Many places have sin taxes for alcohol, tobacco, and other vices, but do these really curb the use of the products targeted or are these taxes just a way to boost the coffers of governments around the world? Recent research by researchers at the Boston University School of Public Health discovered that sin taxes on alcohol which increased the cost of these products did have an effect on binge drinking, it lowered the rate of this destructive activity. The study produced by the researchers can be found in the Addiction journal. What the researchers saw was that for every 1% boost in sin tax there was 1.4% less binge drinking in a community. In the past some have speculated that these taxes are not effective and they are just a money grab by local governments.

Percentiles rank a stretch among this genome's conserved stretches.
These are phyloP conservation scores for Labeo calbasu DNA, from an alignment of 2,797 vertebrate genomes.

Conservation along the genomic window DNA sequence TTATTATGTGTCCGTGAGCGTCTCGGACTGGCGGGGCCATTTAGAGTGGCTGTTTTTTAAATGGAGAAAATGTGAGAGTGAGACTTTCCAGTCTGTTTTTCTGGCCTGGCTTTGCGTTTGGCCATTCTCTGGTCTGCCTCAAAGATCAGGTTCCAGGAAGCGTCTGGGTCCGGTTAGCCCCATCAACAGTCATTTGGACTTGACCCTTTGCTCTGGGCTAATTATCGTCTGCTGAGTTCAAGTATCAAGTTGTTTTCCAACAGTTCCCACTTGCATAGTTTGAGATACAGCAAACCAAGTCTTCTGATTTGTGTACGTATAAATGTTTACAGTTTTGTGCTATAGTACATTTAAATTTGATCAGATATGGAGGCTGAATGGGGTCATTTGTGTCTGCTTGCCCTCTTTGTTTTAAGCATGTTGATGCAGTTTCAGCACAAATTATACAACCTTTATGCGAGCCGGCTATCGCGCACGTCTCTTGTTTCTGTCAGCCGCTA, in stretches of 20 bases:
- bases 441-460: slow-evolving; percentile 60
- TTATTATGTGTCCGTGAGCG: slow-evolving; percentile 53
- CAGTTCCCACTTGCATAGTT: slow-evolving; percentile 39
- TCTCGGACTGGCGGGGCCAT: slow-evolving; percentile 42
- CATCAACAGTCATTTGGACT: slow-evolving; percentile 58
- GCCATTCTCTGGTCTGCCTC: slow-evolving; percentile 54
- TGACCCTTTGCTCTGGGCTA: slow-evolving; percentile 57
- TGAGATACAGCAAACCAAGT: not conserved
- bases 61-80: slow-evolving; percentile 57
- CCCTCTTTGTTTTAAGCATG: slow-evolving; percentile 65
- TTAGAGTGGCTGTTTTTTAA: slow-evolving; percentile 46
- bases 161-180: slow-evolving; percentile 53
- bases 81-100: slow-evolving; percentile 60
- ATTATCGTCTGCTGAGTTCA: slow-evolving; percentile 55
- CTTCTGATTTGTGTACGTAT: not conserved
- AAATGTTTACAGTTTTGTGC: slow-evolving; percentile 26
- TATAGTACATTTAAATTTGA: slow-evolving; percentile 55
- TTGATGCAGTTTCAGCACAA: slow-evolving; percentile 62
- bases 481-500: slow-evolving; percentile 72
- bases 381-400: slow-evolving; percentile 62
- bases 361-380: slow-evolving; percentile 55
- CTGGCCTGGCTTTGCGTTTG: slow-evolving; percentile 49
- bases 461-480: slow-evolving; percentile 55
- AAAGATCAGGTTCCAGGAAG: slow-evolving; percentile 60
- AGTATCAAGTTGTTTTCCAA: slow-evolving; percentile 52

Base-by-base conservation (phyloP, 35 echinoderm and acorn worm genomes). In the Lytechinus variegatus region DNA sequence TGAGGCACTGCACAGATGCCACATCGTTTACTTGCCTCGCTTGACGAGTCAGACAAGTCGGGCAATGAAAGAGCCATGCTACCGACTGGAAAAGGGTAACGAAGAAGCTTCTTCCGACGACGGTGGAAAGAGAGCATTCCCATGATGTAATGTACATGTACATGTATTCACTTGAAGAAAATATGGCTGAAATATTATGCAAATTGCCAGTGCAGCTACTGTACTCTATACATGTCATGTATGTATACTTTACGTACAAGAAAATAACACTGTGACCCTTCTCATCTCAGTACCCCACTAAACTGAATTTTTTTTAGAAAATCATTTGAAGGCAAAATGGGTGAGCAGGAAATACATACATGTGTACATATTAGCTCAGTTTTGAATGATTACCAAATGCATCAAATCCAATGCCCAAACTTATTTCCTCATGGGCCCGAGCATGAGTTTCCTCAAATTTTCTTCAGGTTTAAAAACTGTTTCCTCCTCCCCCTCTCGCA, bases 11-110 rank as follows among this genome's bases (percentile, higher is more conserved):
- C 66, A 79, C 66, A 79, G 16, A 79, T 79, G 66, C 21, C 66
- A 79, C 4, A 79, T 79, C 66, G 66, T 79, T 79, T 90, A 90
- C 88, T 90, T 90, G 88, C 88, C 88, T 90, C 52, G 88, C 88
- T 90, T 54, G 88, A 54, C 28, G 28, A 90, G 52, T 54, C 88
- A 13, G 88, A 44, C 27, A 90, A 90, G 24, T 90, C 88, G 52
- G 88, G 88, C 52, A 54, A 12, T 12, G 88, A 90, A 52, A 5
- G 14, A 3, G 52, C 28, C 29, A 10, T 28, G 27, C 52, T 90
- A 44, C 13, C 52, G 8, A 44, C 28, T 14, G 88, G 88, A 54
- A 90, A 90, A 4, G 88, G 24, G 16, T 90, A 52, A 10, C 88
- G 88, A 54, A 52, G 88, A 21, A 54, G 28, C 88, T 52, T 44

When discussing the research involving binge drinking and sin taxes BUSPH assistant professor of community health sciences Ziming Xuan, Ph.D., the lead author of the study, stated “This is really significant for public health.” The researchers who performed the study explained “This study emphasizes the importance of assessing multiple co-existing tax types — and possibly tax structure — for characterizing the relationship between tax and related outcomes, evaluating the effects of tax policy interventions, and for planning tax policy interventions.” Binge drinking is a big problem in most communities, and many treatment programs have a waiting list or are overcrowded and ineffective. If sin taxes do prevent binge drinking does that mean the these taxes should be raised even higher? At what point should government interference stop? What do you think?